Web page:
"A red hat"

Translation:Het goch

September 14, 2016

3 Comments


https://www.duolingo.com/Ash473779

In for example Spanish and Polish, the adjectives change their ending to suit the gender of the noun. It's very interesting that Welsh changes the start of the adjectives to suit the noun, does anyone know if this technique is used in other Celtic languages like Breton or Irish?

September 14, 2016

https://www.duolingo.com/Nate_J

It is used in Irish too.

iasc (m) - fish. An t-iasc bán - the white fish

but

Eochair (f) - key. An eochair bhán - the white key

I believe consonant mutations for adjectives following feminine nouns is a common feature to all the Celtic languages still spoken.

October 6, 2016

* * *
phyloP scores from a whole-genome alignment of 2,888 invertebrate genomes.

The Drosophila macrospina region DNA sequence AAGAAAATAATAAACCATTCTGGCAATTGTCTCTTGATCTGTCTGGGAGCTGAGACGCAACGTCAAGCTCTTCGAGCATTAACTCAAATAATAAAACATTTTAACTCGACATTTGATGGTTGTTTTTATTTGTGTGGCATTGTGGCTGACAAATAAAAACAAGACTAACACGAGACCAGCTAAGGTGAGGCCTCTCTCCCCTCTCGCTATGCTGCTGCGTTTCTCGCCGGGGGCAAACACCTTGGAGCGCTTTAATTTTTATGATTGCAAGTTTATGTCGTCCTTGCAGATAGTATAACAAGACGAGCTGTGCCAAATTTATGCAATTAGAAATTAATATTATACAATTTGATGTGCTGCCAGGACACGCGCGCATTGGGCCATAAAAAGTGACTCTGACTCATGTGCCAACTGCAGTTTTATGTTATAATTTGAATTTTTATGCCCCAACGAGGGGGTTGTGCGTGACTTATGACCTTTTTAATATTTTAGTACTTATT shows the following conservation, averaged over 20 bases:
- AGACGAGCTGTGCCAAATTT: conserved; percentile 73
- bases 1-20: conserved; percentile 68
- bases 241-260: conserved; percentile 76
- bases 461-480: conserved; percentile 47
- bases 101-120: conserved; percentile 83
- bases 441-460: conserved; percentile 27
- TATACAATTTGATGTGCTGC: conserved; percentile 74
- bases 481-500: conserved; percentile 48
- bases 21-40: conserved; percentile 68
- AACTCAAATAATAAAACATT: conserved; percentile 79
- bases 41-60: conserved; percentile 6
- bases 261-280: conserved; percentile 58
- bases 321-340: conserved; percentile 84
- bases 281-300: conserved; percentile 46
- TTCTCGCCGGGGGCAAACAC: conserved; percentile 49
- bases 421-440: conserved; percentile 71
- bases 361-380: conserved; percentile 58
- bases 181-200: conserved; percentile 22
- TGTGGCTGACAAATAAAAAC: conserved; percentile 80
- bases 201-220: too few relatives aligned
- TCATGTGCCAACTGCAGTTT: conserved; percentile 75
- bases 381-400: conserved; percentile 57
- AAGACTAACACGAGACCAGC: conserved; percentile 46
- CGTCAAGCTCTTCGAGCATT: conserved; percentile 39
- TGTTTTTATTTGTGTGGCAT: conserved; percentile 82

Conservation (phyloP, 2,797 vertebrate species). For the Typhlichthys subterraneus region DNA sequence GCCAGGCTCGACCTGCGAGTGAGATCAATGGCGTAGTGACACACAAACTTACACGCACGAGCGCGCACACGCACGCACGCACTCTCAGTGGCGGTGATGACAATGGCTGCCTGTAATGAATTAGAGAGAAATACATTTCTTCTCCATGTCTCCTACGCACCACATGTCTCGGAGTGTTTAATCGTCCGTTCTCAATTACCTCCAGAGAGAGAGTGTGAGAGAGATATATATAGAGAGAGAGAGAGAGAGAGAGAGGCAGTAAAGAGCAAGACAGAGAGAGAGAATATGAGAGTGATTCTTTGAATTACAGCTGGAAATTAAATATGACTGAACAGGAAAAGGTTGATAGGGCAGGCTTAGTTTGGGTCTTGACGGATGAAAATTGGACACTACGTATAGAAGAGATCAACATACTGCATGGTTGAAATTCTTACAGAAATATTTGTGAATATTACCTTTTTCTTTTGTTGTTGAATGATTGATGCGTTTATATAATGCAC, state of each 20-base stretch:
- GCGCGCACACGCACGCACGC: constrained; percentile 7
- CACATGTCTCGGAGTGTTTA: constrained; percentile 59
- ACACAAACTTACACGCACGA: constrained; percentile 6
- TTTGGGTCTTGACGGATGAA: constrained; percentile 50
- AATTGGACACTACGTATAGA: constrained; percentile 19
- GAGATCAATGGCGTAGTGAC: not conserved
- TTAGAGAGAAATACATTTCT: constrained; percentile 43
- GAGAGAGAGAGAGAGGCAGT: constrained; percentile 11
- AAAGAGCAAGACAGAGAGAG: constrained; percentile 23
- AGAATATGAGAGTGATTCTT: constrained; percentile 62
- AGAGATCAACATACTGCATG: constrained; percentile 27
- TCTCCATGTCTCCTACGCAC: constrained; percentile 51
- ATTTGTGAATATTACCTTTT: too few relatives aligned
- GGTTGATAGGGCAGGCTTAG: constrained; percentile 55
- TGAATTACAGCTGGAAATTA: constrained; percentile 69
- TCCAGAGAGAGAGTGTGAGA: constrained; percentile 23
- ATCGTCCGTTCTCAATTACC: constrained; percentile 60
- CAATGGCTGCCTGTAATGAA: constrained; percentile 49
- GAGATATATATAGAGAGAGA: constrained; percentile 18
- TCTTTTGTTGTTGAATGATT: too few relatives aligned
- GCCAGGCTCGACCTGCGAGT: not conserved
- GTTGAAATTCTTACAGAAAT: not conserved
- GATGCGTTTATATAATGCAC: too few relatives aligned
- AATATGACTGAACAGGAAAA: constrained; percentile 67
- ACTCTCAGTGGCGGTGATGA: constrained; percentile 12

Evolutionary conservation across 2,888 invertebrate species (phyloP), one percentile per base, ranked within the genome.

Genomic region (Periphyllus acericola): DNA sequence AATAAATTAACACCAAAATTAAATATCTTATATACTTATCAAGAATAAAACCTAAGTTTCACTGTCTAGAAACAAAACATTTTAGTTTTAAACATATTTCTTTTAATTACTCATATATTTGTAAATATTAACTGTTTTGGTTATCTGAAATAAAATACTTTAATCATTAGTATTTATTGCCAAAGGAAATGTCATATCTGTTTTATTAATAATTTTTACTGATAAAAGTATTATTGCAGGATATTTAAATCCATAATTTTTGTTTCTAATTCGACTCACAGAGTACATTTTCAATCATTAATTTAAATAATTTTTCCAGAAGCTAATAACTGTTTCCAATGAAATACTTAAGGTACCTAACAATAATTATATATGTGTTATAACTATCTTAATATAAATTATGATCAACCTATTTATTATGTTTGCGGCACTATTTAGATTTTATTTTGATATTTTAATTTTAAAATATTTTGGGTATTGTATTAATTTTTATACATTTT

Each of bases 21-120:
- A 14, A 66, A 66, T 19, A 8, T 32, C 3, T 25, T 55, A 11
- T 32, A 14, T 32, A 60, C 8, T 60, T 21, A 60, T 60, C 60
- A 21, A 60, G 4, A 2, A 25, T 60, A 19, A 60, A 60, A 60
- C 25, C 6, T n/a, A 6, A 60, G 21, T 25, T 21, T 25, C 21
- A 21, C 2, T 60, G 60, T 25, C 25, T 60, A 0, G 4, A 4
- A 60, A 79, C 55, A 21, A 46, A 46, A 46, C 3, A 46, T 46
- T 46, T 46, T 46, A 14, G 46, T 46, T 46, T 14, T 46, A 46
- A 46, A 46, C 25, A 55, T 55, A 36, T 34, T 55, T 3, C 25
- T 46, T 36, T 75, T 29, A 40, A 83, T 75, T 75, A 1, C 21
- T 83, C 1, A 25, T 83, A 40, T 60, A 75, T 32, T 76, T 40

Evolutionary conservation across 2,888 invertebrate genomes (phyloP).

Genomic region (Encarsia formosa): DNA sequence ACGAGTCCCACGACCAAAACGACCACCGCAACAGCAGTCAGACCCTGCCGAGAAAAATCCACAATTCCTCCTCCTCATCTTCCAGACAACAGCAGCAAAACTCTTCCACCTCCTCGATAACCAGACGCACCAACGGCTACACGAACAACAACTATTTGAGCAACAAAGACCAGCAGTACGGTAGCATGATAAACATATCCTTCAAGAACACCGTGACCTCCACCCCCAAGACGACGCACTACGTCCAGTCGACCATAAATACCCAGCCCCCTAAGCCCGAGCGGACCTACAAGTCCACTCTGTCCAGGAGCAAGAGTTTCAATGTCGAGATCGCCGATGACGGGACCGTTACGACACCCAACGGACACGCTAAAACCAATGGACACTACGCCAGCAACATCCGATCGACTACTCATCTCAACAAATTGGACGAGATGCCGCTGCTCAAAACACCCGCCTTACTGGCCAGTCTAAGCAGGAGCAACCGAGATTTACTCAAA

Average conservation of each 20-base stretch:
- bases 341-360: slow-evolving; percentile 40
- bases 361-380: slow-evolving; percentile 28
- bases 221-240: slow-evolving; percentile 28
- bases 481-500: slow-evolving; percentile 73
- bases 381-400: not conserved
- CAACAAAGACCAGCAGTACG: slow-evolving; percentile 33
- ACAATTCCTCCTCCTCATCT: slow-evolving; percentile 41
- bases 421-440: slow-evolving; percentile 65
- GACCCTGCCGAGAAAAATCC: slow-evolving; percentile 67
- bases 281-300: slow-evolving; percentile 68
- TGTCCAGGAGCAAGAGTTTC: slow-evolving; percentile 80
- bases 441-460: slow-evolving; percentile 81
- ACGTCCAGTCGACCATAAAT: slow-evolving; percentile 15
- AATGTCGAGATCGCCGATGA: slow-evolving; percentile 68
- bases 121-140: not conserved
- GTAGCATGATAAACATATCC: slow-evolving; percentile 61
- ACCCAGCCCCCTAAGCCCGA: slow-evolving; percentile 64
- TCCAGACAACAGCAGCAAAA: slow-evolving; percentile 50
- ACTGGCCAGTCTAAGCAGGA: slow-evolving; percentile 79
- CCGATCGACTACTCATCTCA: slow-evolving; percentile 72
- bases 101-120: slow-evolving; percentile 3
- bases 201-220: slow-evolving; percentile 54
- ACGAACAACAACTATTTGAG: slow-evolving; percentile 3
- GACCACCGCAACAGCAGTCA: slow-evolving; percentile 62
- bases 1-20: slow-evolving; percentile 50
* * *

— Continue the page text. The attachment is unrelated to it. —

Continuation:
https://www.duolingo.com/EllisVaughan

It's not so much adjectives inflecting for the person like it is in French and German (and I assume Spanish and Polish.) This is just the same sort of initial consonant mutation as you find in other situations in Welsh. Also to answer your question yes, all the celtic languages have initial consonant mutation, though I can't comment on when they occur in the Goidelic branch, though I do know that Cornish also mutates adjectives after feminine nouns e.g "An gath dha" which is "Y gath dda" in Welsh (Dha and Dda are pronounced the same) and mean "The good cat" in English. Since both Welsh and Cornish mutate after feminine nouns we can pretty safetly assume that Breton does too.

September 14, 2016
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